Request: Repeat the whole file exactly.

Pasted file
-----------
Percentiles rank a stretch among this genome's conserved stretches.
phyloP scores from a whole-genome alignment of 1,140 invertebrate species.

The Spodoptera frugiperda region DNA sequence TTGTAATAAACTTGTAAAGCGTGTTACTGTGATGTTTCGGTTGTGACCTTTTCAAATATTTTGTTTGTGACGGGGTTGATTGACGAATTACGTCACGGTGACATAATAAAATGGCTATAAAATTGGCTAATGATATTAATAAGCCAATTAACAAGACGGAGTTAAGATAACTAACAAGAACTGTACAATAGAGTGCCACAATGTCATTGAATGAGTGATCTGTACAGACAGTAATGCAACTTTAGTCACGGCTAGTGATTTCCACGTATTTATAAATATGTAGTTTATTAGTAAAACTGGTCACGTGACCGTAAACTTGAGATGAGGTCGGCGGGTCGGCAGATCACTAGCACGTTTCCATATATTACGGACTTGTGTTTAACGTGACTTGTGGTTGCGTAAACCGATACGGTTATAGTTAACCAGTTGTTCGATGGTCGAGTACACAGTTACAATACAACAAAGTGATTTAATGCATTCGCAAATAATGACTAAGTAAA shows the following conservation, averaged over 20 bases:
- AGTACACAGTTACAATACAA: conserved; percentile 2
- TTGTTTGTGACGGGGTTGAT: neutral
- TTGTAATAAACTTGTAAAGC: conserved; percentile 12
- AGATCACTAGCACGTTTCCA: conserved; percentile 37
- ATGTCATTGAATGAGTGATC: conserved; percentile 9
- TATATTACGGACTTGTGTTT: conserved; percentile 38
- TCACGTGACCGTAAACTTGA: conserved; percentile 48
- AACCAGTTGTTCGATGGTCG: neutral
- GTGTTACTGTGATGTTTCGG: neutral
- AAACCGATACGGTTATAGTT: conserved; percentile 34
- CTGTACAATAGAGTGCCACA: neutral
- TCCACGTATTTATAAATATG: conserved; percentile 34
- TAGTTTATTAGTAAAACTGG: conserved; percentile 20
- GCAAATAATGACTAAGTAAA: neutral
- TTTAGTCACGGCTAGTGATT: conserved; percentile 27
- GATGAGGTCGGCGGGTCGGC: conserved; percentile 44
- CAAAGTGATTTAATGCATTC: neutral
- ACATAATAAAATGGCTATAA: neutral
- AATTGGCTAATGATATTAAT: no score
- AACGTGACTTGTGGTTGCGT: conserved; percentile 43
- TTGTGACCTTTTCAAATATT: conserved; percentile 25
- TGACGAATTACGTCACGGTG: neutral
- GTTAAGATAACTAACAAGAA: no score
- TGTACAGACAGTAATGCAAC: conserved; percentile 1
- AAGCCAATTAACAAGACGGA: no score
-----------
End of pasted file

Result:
Percentiles rank a stretch among this genome's conserved stretches.
phyloP scores from a whole-genome alignment of 1,140 invertebrate species.

The Spodoptera frugiperda region DNA sequence TTGTAATAAACTTGTAAAGCGTGTTACTGTGATGTTTCGGTTGTGACCTTTTCAAATATTTTGTTTGTGACGGGGTTGATTGACGAATTACGTCACGGTGACATAATAAAATGGCTATAAAATTGGCTAATGATATTAATAAGCCAATTAACAAGACGGAGTTAAGATAACTAACAAGAACTGTACAATAGAGTGCCACAATGTCATTGAATGAGTGATCTGTACAGACAGTAATGCAACTTTAGTCACGGCTAGTGATTTCCACGTATTTATAAATATGTAGTTTATTAGTAAAACTGGTCACGTGACCGTAAACTTGAGATGAGGTCGGCGGGTCGGCAGATCACTAGCACGTTTCCATATATTACGGACTTGTGTTTAACGTGACTTGTGGTTGCGTAAACCGATACGGTTATAGTTAACCAGTTGTTCGATGGTCGAGTACACAGTTACAATACAACAAAGTGATTTAATGCATTCGCAAATAATGACTAAGTAAA shows the following conservation, averaged over 20 bases:
- AGTACACAGTTACAATACAA: conserved; percentile 2
- TTGTTTGTGACGGGGTTGAT: neutral
- TTGTAATAAACTTGTAAAGC: conserved; percentile 12
- AGATCACTAGCACGTTTCCA: conserved; percentile 37
- ATGTCATTGAATGAGTGATC: conserved; percentile 9
- TATATTACGGACTTGTGTTT: conserved; percentile 38
- TCACGTGACCGTAAACTTGA: conserved; percentile 48
- AACCAGTTGTTCGATGGTCG: neutral
- GTGTTACTGTGATGTTTCGG: neutral
- AAACCGATACGGTTATAGTT: conserved; percentile 34
- CTGTACAATAGAGTGCCACA: neutral
- TCCACGTATTTATAAATATG: conserved; percentile 34
- TAGTTTATTAGTAAAACTGG: conserved; percentile 20
- GCAAATAATGACTAAGTAAA: neutral
- TTTAGTCACGGCTAGTGATT: conserved; percentile 27
- GATGAGGTCGGCGGGTCGGC: conserved; percentile 44
- CAAAGTGATTTAATGCATTC: neutral
- ACATAATAAAATGGCTATAA: neutral
- AATTGGCTAATGATATTAAT: no score
- AACGTGACTTGTGGTTGCGT: conserved; percentile 43
- TTGTGACCTTTTCAAATATT: conserved; percentile 25
- TGACGAATTACGTCACGGTG: neutral
- GTTAAGATAACTAACAAGAA: no score
- TGTACAGACAGTAATGCAAC: conserved; percentile 1
- AAGCCAATTAACAAGACGGA: no score